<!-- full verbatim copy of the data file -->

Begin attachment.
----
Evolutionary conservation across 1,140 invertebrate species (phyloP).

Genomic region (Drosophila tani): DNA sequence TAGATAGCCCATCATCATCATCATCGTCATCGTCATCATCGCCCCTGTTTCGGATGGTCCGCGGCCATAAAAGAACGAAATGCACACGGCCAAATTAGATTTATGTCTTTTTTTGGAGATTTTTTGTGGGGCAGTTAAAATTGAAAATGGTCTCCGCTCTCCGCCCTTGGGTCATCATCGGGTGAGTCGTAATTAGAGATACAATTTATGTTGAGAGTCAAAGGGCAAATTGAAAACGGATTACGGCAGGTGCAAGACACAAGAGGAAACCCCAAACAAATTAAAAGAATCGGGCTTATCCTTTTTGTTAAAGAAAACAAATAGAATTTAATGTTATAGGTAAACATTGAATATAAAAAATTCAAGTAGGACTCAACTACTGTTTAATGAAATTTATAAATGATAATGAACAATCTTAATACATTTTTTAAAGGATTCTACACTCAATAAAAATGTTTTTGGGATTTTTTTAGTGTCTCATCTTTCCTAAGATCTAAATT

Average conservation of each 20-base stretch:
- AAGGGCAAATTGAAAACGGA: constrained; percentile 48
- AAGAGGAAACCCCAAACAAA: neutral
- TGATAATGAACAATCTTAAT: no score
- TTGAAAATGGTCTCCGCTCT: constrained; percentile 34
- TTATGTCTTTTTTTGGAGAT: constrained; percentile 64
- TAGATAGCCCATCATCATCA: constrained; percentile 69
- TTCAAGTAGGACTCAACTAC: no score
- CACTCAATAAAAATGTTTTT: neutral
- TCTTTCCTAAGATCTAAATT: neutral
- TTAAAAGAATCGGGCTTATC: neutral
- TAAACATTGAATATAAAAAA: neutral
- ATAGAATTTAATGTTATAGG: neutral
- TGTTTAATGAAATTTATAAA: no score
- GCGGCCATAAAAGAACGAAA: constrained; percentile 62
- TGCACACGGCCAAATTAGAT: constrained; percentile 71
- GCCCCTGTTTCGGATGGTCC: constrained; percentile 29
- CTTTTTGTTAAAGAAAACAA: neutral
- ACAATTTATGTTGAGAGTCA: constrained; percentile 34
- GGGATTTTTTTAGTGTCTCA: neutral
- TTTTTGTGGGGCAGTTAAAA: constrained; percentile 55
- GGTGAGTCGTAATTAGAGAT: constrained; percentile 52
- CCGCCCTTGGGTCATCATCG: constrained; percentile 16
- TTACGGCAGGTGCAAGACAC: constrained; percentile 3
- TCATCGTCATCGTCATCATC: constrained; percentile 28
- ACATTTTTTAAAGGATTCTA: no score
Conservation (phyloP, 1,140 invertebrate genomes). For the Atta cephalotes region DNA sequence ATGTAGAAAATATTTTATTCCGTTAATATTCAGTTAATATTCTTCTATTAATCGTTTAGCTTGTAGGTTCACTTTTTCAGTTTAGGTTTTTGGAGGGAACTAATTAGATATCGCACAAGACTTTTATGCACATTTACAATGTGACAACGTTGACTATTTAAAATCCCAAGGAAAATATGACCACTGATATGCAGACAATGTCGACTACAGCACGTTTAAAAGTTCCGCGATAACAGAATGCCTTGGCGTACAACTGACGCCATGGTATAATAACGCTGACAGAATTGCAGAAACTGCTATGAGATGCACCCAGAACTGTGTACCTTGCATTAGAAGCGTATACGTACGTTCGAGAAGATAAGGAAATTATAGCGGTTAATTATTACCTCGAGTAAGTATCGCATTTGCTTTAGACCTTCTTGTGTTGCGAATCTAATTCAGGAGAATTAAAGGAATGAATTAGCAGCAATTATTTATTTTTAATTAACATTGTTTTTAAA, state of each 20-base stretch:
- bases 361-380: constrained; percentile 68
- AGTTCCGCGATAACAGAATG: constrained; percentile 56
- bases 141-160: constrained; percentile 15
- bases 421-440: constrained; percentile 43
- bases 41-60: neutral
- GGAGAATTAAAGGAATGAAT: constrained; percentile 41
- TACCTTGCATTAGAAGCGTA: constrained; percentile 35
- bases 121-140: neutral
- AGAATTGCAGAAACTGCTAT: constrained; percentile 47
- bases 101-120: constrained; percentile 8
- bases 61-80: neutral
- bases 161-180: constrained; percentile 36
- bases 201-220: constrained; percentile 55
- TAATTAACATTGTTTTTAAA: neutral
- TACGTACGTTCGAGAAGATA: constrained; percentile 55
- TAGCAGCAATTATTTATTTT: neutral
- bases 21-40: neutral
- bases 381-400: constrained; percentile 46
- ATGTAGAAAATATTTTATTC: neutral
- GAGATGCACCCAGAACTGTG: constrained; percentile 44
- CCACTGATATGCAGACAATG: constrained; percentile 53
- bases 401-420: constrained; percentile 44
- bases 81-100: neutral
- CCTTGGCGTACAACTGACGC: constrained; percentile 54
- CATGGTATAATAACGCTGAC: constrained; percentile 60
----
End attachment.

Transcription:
Evolutionary conservation across 1,140 invertebrate species (phyloP).

Genomic region (Drosophila tani): DNA sequence TAGATAGCCCATCATCATCATCATCGTCATCGTCATCATCGCCCCTGTTTCGGATGGTCCGCGGCCATAAAAGAACGAAATGCACACGGCCAAATTAGATTTATGTCTTTTTTTGGAGATTTTTTGTGGGGCAGTTAAAATTGAAAATGGTCTCCGCTCTCCGCCCTTGGGTCATCATCGGGTGAGTCGTAATTAGAGATACAATTTATGTTGAGAGTCAAAGGGCAAATTGAAAACGGATTACGGCAGGTGCAAGACACAAGAGGAAACCCCAAACAAATTAAAAGAATCGGGCTTATCCTTTTTGTTAAAGAAAACAAATAGAATTTAATGTTATAGGTAAACATTGAATATAAAAAATTCAAGTAGGACTCAACTACTGTTTAATGAAATTTATAAATGATAATGAACAATCTTAATACATTTTTTAAAGGATTCTACACTCAATAAAAATGTTTTTGGGATTTTTTTAGTGTCTCATCTTTCCTAAGATCTAAATT

Average conservation of each 20-base stretch:
- AAGGGCAAATTGAAAACGGA: constrained; percentile 48
- AAGAGGAAACCCCAAACAAA: neutral
- TGATAATGAACAATCTTAAT: no score
- TTGAAAATGGTCTCCGCTCT: constrained; percentile 34
- TTATGTCTTTTTTTGGAGAT: constrained; percentile 64
- TAGATAGCCCATCATCATCA: constrained; percentile 69
- TTCAAGTAGGACTCAACTAC: no score
- CACTCAATAAAAATGTTTTT: neutral
- TCTTTCCTAAGATCTAAATT: neutral
- TTAAAAGAATCGGGCTTATC: neutral
- TAAACATTGAATATAAAAAA: neutral
- ATAGAATTTAATGTTATAGG: neutral
- TGTTTAATGAAATTTATAAA: no score
- GCGGCCATAAAAGAACGAAA: constrained; percentile 62
- TGCACACGGCCAAATTAGAT: constrained; percentile 71
- GCCCCTGTTTCGGATGGTCC: constrained; percentile 29
- CTTTTTGTTAAAGAAAACAA: neutral
- ACAATTTATGTTGAGAGTCA: constrained; percentile 34
- GGGATTTTTTTAGTGTCTCA: neutral
- TTTTTGTGGGGCAGTTAAAA: constrained; percentile 55
- GGTGAGTCGTAATTAGAGAT: constrained; percentile 52
- CCGCCCTTGGGTCATCATCG: constrained; percentile 16
- TTACGGCAGGTGCAAGACAC: constrained; percentile 3
- TCATCGTCATCGTCATCATC: constrained; percentile 28
- ACATTTTTTAAAGGATTCTA: no score
Conservation (phyloP, 1,140 invertebrate genomes). For the Atta cephalotes region DNA sequence ATGTAGAAAATATTTTATTCCGTTAATATTCAGTTAATATTCTTCTATTAATCGTTTAGCTTGTAGGTTCACTTTTTCAGTTTAGGTTTTTGGAGGGAACTAATTAGATATCGCACAAGACTTTTATGCACATTTACAATGTGACAACGTTGACTATTTAAAATCCCAAGGAAAATATGACCACTGATATGCAGACAATGTCGACTACAGCACGTTTAAAAGTTCCGCGATAACAGAATGCCTTGGCGTACAACTGACGCCATGGTATAATAACGCTGACAGAATTGCAGAAACTGCTATGAGATGCACCCAGAACTGTGTACCTTGCATTAGAAGCGTATACGTACGTTCGAGAAGATAAGGAAATTATAGCGGTTAATTATTACCTCGAGTAAGTATCGCATTTGCTTTAGACCTTCTTGTGTTGCGAATCTAATTCAGGAGAATTAAAGGAATGAATTAGCAGCAATTATTTATTTTTAATTAACATTGTTTTTAAA, state of each 20-base stretch:
- bases 361-380: constrained; percentile 68
- AGTTCCGCGATAACAGAATG: constrained; percentile 56
- bases 141-160: constrained; percentile 15
- bases 421-440: constrained; percentile 43
- bases 41-60: neutral
- GGAGAATTAAAGGAATGAAT: constrained; percentile 41
- TACCTTGCATTAGAAGCGTA: constrained; percentile 35
- bases 121-140: neutral
- AGAATTGCAGAAACTGCTAT: constrained; percentile 47
- bases 101-120: constrained; percentile 8
- bases 61-80: neutral
- bases 161-180: constrained; percentile 36
- bases 201-220: constrained; percentile 55
- TAATTAACATTGTTTTTAAA: neutral
- TACGTACGTTCGAGAAGATA: constrained; percentile 55
- TAGCAGCAATTATTTATTTT: neutral
- bases 21-40: neutral
- bases 381-400: constrained; percentile 46
- ATGTAGAAAATATTTTATTC: neutral
- GAGATGCACCCAGAACTGTG: constrained; percentile 44
- CCACTGATATGCAGACAATG: constrained; percentile 53
- bases 401-420: constrained; percentile 44
- bases 81-100: neutral
- CCTTGGCGTACAACTGACGC: constrained; percentile 54
- CATGGTATAATAACGCTGAC: constrained; percentile 60